…[Daniel] went directly from the reign of Nebuchadnezzar to the reign of Belshazzar without mentioning any of the four kings who reigned between them. This within itself would indicate an ignorance of 6th-century Babylonian history, because it at least implies that the writer thought that Belshazzar’s reign followed Nebuchadnezzar’s.

Question: Why is this a problem? Daniel served Nebuchadnezzar for decades and highlights less than half a dozen episodes with him that took no more than a few weeks at most; why is it such an issue that he says nothing of the four kings with far shorter reigns than Nebuchadnezzar’s (one of them a child)?

Re the old Joshua stopping the sun not being recorded elsewhere argument, it is answered here. It is related to the idea that Ezekiel should have mentioned Daniel, and he did, but the connection with the pagan hero fails; see our article for response.

A further appeal is made to the idea that the refusal of Daniel and friends to eat from the king’s table corresponds to a Maccabbean-era issue in which Jews were threatened with their lives if they did not follow a decree to eat unclean foods. There is no indication that Daniel and friends would have been killed for their dietary choices; their overseer feared for himself, if they ended up looking bad, but the parallel drawn is superficial and non-existent. Moreover, such problems as this, and problems of idolatry as in Daniel 3, would have indeed been historically encountered by conscientious Jews in Exile. A Maccabbean parallel is superfluous.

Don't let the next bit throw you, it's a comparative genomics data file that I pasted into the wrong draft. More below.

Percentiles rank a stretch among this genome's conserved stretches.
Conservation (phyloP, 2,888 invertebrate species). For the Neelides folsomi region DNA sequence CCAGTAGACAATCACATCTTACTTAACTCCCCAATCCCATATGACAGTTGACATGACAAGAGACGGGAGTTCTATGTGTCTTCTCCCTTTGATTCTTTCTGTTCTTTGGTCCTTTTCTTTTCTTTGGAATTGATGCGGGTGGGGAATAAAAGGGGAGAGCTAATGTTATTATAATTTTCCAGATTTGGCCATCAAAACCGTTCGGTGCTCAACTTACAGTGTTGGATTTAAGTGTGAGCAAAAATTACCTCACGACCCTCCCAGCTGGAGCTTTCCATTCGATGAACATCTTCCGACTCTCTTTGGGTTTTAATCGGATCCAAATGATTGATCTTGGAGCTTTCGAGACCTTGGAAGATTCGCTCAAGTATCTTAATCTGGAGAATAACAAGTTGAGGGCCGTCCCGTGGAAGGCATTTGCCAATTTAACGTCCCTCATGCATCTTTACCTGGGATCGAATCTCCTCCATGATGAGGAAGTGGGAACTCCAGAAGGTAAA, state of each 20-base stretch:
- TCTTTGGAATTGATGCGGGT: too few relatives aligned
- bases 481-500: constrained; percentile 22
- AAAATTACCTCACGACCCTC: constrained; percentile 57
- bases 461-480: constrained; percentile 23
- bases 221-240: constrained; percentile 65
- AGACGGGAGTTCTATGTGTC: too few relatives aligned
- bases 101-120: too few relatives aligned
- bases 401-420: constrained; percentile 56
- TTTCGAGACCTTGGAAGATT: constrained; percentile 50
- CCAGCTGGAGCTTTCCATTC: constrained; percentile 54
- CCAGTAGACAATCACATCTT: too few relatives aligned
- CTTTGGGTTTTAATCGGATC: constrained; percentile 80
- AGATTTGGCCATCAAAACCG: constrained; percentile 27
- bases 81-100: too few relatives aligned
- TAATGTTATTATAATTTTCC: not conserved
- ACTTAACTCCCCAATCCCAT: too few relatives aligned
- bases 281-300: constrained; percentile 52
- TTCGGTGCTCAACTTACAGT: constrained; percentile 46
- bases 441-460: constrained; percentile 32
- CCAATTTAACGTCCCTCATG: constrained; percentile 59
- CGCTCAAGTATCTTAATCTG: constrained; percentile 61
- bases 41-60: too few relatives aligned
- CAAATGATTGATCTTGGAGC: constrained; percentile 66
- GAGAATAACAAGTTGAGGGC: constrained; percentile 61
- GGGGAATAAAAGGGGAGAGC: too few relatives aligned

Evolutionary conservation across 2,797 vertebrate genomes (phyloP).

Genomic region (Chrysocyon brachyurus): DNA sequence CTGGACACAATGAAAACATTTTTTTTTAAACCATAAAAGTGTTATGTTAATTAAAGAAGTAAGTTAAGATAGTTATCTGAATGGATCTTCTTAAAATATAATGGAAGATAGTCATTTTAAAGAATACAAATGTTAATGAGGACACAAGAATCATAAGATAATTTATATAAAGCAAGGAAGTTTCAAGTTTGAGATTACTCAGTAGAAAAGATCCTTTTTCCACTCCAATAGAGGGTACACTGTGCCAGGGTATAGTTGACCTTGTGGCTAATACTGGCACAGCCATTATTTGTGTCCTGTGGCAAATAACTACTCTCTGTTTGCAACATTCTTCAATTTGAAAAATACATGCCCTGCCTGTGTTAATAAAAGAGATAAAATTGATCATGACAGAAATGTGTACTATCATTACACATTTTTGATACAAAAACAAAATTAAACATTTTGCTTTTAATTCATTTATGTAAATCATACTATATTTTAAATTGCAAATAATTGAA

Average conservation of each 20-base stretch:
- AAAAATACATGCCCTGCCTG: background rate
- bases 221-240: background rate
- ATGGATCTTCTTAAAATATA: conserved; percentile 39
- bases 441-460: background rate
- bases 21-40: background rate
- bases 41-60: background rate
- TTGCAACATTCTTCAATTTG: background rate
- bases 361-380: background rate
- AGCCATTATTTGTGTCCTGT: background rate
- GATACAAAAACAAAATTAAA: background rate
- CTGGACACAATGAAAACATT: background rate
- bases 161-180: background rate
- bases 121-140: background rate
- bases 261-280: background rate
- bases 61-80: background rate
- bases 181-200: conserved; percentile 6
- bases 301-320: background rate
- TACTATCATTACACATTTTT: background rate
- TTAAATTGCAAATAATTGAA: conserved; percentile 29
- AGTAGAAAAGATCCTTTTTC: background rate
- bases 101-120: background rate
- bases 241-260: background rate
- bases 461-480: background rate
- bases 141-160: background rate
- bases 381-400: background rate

Another erroneous Maccabbean parallel: Belshazzar defiled the temple vessels by using them at a party; Antiochus defiled them by taking them. Taking temple parephenalia, however, was the normal mode of operation in the ancient world for all invaders and attackers. The Romans did it to the Temple as well. This is again not a unique parallel but a universal in context.

Next the objector tries to refute a late date by noting that Daniel contains “good history” about Alexander the Great and beyond. But it’s not that simple — it also contains “accurate history” (i.e., prophecy) beyond the 160s BC. See here. See here on alleged inaccuracy about Antiochus.